Former President and Chief of Army Staff of Pakistan Pervez Musharraf was rushed to a military hospital in Rawalpindi on his way to court to stand trial for treason. According to his lawyers, Musharraf, now 70, was in intensive care for chest pains and, according to one of his aides, is in “bad shape.” According to the AP, the incident raised further doubts and skepticism among Pakistanis that Musharraf was “avoiding the embarrassment of appearing in a civilian courtroom — a reflection of the public perception that the military, a powerful force in Pakistan’s politics, is above the law.”
Nawaz Sharif’s government announced in late November that it would initiate a treason prosecution against Musharraf, a highly risky move that stood to polarize national politics in Pakistan. The incumbent civilian government alleged that Musharraf was instrumental in the assassination of Benazir Bhutto and subverted the constitution of Pakistan during his term as president, when he practiced emergency rule.
So far, the trial hasn’t gone smoothly, with numerous setbacks continually delaying Musharraf’s day in court. The trial was initially supposed to commence in late December and was delayed after Pakistani security officials discovered explosives and small arms near Musharraf’s residence. His lawyer, Ahmed Raza Kasuri, said that Musharraf was initially unable to appear in court “because of security hazards.”Enjoying this article? Click here to subscribe for full access. Just $5 a month.
Musharraf’s lawyers have cited security concerns and successfully delayed the trial. His lawyers have additionally claimed that Musharraf cannot receive a fair trial in Pakistan due to a “bias” on the part of Sharif’s government. The claim might not be entirely untrue given that Sharif was removed from power in a bloodless coup at the hands of Musharraf and sent into exile. Musharraf’s trial represents the first instance in Pakistani history where a military ruler has been brought to trial by a civilian government. Pakistan’s military has generally governed the country for around half of its 66 year history.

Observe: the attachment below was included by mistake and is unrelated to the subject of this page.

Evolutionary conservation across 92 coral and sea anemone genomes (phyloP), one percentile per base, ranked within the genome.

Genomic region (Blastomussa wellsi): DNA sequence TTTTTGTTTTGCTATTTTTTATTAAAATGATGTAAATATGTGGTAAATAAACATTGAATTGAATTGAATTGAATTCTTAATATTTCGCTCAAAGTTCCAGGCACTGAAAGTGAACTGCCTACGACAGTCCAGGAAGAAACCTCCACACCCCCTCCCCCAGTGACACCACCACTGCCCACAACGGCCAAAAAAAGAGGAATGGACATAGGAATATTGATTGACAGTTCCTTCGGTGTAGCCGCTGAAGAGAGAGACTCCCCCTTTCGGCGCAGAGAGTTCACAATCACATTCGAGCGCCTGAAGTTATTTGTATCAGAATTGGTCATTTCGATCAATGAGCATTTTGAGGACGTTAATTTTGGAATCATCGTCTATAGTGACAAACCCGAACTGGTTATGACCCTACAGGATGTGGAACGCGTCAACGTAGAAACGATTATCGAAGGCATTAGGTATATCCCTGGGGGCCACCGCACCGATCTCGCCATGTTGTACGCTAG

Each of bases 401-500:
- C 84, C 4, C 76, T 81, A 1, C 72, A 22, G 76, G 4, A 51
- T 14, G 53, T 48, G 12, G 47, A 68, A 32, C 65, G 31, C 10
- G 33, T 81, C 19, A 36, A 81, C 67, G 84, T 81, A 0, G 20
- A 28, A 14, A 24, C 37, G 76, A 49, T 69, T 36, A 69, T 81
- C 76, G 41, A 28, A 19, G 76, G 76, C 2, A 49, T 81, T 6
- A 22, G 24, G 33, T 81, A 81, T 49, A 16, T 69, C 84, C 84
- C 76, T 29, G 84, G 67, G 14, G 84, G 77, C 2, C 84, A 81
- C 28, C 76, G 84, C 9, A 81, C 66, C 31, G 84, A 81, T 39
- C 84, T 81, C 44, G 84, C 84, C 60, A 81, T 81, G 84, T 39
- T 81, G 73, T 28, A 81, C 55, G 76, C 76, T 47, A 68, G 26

Musharraf spoke to foreign journalists in late December when he denounced the treason charges against him as the result of a “vendetta.” He additionally claimed that he had the support of Pakistan’s army – a claim that, if true, could have terribly destabilizing effects on Pakistan’s nascent civilian government should Musharraf be convicted and sentenced to death. Musharraf alleged that the “whole army” disapproved of the treason charge.
Pervez Musharraf has made one thing clear to Nawaz Sharif and his government: he won’t be taken down easily. Pakistan began moving away from its days under Pervez Musharraf in 2013 with a series of changes, including its first successful transfer of power between civilian governments. Additionally, the army is no longer headed by Ashfaq Parvez Kayani. 2014 will test Pakistan’s resolve and Musharraf’s trial will remain highly polarizing for Pakistan.